An oracle is a way to allow Turing machines access to information they cannot necessarily calculate. It makes it possible to consider whether solving one problem would make it possible to solve another problem, and therefore to ask whether one problem is harder than another.
A Turing machine with an oracle has three special states , and . Whenever enters state it queries the oracle about , the series of non-blank symbols to the right of the tape head. If is a decision problem then the machine immediately changes to state if in and otherwise. If is a search problem then it switches to state if there is no such that and to state is there is such a . In the latter case the section of the tape containing is changed to contain .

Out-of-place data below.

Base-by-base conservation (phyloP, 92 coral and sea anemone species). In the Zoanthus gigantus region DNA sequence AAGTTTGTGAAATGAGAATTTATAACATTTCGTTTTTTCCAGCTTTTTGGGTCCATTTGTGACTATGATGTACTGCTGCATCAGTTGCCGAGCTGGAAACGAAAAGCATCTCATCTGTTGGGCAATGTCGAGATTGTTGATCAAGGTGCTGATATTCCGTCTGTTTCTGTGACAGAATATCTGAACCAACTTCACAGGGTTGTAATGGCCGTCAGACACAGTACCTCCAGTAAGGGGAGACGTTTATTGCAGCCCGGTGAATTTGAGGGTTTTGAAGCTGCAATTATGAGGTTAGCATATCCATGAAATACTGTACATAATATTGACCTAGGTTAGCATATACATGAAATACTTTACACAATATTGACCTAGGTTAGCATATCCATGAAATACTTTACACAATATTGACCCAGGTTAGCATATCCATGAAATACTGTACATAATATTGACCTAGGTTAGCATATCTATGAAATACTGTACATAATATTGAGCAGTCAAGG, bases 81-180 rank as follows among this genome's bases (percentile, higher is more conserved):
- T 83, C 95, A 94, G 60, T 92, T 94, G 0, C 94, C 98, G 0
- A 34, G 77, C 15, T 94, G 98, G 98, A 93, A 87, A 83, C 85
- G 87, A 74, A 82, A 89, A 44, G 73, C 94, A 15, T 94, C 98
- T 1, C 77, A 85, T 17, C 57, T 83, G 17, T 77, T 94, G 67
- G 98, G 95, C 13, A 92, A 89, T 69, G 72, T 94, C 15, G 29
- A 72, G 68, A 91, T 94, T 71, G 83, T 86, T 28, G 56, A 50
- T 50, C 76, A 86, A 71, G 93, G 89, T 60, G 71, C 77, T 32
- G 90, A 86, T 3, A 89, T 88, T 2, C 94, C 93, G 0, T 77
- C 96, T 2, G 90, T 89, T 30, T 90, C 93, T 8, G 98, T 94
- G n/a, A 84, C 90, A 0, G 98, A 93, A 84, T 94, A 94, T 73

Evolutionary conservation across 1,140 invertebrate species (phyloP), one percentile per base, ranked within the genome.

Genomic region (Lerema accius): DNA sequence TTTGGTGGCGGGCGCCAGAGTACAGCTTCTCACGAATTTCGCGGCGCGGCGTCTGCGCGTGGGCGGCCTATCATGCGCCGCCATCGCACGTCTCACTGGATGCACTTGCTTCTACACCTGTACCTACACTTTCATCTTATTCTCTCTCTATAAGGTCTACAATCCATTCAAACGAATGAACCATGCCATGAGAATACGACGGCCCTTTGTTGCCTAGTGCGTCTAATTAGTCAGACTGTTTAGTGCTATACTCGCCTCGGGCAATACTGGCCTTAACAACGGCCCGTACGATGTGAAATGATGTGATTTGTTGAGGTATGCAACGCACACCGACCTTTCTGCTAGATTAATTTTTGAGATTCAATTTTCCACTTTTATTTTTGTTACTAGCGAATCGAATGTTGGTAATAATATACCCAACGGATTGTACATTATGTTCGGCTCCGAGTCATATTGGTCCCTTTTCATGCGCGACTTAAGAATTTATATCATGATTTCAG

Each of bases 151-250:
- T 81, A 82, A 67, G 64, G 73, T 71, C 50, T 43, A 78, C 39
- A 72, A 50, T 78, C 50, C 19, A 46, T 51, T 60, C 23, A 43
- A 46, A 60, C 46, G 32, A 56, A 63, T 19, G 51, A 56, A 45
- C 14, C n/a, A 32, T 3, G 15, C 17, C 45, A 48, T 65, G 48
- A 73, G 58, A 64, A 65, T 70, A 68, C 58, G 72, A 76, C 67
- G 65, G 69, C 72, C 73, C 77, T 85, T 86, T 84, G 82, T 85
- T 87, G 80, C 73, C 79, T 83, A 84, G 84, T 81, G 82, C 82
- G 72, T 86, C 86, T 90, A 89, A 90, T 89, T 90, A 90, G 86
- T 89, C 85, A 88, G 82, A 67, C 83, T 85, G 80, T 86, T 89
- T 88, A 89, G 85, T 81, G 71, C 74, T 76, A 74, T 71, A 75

In either case, the oracle allows the machine to behave as if it could solve , since each time it accesses the oracle, the result is the same as a machine which solves .
Alternate but equivalent definitions use a special tape to contain the query and response.
Clearly if then may not be equal to .
If is a complexity class then is a complexity class with . If is another complexity class then .
|Date of creation||2013-03-22 13:01:36|
|Last modified on||2013-03-22 13:01:36|
|Last modified by||Henry (455)|